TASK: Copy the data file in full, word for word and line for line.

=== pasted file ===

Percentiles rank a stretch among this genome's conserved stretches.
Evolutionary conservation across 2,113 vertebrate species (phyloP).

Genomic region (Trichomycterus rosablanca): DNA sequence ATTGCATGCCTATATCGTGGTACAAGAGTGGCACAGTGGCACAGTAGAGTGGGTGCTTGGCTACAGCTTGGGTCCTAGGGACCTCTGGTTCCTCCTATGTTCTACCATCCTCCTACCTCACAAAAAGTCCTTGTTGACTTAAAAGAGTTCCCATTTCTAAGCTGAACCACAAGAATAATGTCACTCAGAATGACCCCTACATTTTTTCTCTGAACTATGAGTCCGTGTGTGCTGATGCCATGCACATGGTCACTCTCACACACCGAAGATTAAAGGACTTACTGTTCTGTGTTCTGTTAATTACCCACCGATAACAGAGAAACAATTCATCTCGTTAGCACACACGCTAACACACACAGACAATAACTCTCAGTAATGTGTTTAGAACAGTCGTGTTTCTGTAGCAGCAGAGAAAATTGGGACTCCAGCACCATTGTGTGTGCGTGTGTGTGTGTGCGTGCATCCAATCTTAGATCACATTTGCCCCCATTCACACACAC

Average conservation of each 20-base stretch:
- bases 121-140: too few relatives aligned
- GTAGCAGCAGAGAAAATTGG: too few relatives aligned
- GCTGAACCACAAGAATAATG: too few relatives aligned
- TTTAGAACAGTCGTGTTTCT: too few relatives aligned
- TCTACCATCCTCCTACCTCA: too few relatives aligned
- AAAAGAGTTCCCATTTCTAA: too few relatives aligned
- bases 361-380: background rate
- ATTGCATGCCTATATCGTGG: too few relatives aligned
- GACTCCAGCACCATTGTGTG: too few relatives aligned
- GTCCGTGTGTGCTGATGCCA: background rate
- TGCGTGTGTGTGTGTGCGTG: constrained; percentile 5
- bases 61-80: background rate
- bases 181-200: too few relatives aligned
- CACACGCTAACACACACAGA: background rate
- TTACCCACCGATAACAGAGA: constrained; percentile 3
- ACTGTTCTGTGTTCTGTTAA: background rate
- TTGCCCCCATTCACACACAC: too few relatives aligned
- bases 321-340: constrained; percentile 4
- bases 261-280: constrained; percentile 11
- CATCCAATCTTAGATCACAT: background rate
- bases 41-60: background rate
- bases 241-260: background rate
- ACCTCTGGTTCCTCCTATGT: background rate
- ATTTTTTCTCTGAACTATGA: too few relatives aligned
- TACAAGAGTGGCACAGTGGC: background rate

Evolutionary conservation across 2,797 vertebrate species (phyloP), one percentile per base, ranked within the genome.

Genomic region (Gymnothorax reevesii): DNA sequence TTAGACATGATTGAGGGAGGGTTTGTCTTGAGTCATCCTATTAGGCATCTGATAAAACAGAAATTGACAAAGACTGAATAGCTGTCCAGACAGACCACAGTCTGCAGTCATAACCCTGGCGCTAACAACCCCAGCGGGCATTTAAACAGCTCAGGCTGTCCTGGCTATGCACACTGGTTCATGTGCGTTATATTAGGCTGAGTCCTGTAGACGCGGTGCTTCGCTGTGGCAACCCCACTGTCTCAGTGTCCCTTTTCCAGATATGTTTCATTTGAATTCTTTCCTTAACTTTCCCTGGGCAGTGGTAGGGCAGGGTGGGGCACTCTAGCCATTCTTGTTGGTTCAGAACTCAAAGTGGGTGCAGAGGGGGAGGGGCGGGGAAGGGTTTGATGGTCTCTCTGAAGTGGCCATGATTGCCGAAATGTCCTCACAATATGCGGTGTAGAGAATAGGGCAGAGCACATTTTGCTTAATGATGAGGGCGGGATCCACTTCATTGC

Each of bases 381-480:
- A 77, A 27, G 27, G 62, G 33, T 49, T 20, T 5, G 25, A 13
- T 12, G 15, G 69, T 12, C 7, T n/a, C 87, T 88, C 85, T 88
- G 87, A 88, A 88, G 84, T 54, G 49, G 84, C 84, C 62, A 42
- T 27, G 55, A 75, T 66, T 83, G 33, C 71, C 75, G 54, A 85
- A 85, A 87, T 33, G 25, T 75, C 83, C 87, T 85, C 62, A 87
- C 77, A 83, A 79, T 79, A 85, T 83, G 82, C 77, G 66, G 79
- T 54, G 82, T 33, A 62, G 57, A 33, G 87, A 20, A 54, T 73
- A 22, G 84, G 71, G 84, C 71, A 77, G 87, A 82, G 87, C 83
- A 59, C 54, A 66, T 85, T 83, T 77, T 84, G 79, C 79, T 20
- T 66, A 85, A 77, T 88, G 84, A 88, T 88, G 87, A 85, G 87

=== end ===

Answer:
Percentiles rank a stretch among this genome's conserved stretches.
Evolutionary conservation across 2,113 vertebrate species (phyloP).

Genomic region (Trichomycterus rosablanca): DNA sequence ATTGCATGCCTATATCGTGGTACAAGAGTGGCACAGTGGCACAGTAGAGTGGGTGCTTGGCTACAGCTTGGGTCCTAGGGACCTCTGGTTCCTCCTATGTTCTACCATCCTCCTACCTCACAAAAAGTCCTTGTTGACTTAAAAGAGTTCCCATTTCTAAGCTGAACCACAAGAATAATGTCACTCAGAATGACCCCTACATTTTTTCTCTGAACTATGAGTCCGTGTGTGCTGATGCCATGCACATGGTCACTCTCACACACCGAAGATTAAAGGACTTACTGTTCTGTGTTCTGTTAATTACCCACCGATAACAGAGAAACAATTCATCTCGTTAGCACACACGCTAACACACACAGACAATAACTCTCAGTAATGTGTTTAGAACAGTCGTGTTTCTGTAGCAGCAGAGAAAATTGGGACTCCAGCACCATTGTGTGTGCGTGTGTGTGTGTGCGTGCATCCAATCTTAGATCACATTTGCCCCCATTCACACACAC

Average conservation of each 20-base stretch:
- bases 121-140: too few relatives aligned
- GTAGCAGCAGAGAAAATTGG: too few relatives aligned
- GCTGAACCACAAGAATAATG: too few relatives aligned
- TTTAGAACAGTCGTGTTTCT: too few relatives aligned
- TCTACCATCCTCCTACCTCA: too few relatives aligned
- AAAAGAGTTCCCATTTCTAA: too few relatives aligned
- bases 361-380: background rate
- ATTGCATGCCTATATCGTGG: too few relatives aligned
- GACTCCAGCACCATTGTGTG: too few relatives aligned
- GTCCGTGTGTGCTGATGCCA: background rate
- TGCGTGTGTGTGTGTGCGTG: constrained; percentile 5
- bases 61-80: background rate
- bases 181-200: too few relatives aligned
- CACACGCTAACACACACAGA: background rate
- TTACCCACCGATAACAGAGA: constrained; percentile 3
- ACTGTTCTGTGTTCTGTTAA: background rate
- TTGCCCCCATTCACACACAC: too few relatives aligned
- bases 321-340: constrained; percentile 4
- bases 261-280: constrained; percentile 11
- CATCCAATCTTAGATCACAT: background rate
- bases 41-60: background rate
- bases 241-260: background rate
- ACCTCTGGTTCCTCCTATGT: background rate
- ATTTTTTCTCTGAACTATGA: too few relatives aligned
- TACAAGAGTGGCACAGTGGC: background rate

Evolutionary conservation across 2,797 vertebrate species (phyloP), one percentile per base, ranked within the genome.

Genomic region (Gymnothorax reevesii): DNA sequence TTAGACATGATTGAGGGAGGGTTTGTCTTGAGTCATCCTATTAGGCATCTGATAAAACAGAAATTGACAAAGACTGAATAGCTGTCCAGACAGACCACAGTCTGCAGTCATAACCCTGGCGCTAACAACCCCAGCGGGCATTTAAACAGCTCAGGCTGTCCTGGCTATGCACACTGGTTCATGTGCGTTATATTAGGCTGAGTCCTGTAGACGCGGTGCTTCGCTGTGGCAACCCCACTGTCTCAGTGTCCCTTTTCCAGATATGTTTCATTTGAATTCTTTCCTTAACTTTCCCTGGGCAGTGGTAGGGCAGGGTGGGGCACTCTAGCCATTCTTGTTGGTTCAGAACTCAAAGTGGGTGCAGAGGGGGAGGGGCGGGGAAGGGTTTGATGGTCTCTCTGAAGTGGCCATGATTGCCGAAATGTCCTCACAATATGCGGTGTAGAGAATAGGGCAGAGCACATTTTGCTTAATGATGAGGGCGGGATCCACTTCATTGC

Each of bases 381-480:
- A 77, A 27, G 27, G 62, G 33, T 49, T 20, T 5, G 25, A 13
- T 12, G 15, G 69, T 12, C 7, T n/a, C 87, T 88, C 85, T 88
- G 87, A 88, A 88, G 84, T 54, G 49, G 84, C 84, C 62, A 42
- T 27, G 55, A 75, T 66, T 83, G 33, C 71, C 75, G 54, A 85
- A 85, A 87, T 33, G 25, T 75, C 83, C 87, T 85, C 62, A 87
- C 77, A 83, A 79, T 79, A 85, T 83, G 82, C 77, G 66, G 79
- T 54, G 82, T 33, A 62, G 57, A 33, G 87, A 20, A 54, T 73
- A 22, G 84, G 71, G 84, C 71, A 77, G 87, A 82, G 87, C 83
- A 59, C 54, A 66, T 85, T 83, T 77, T 84, G 79, C 79, T 20
- T 66, A 85, A 77, T 88, G 84, A 88, T 88, G 87, A 85, G 87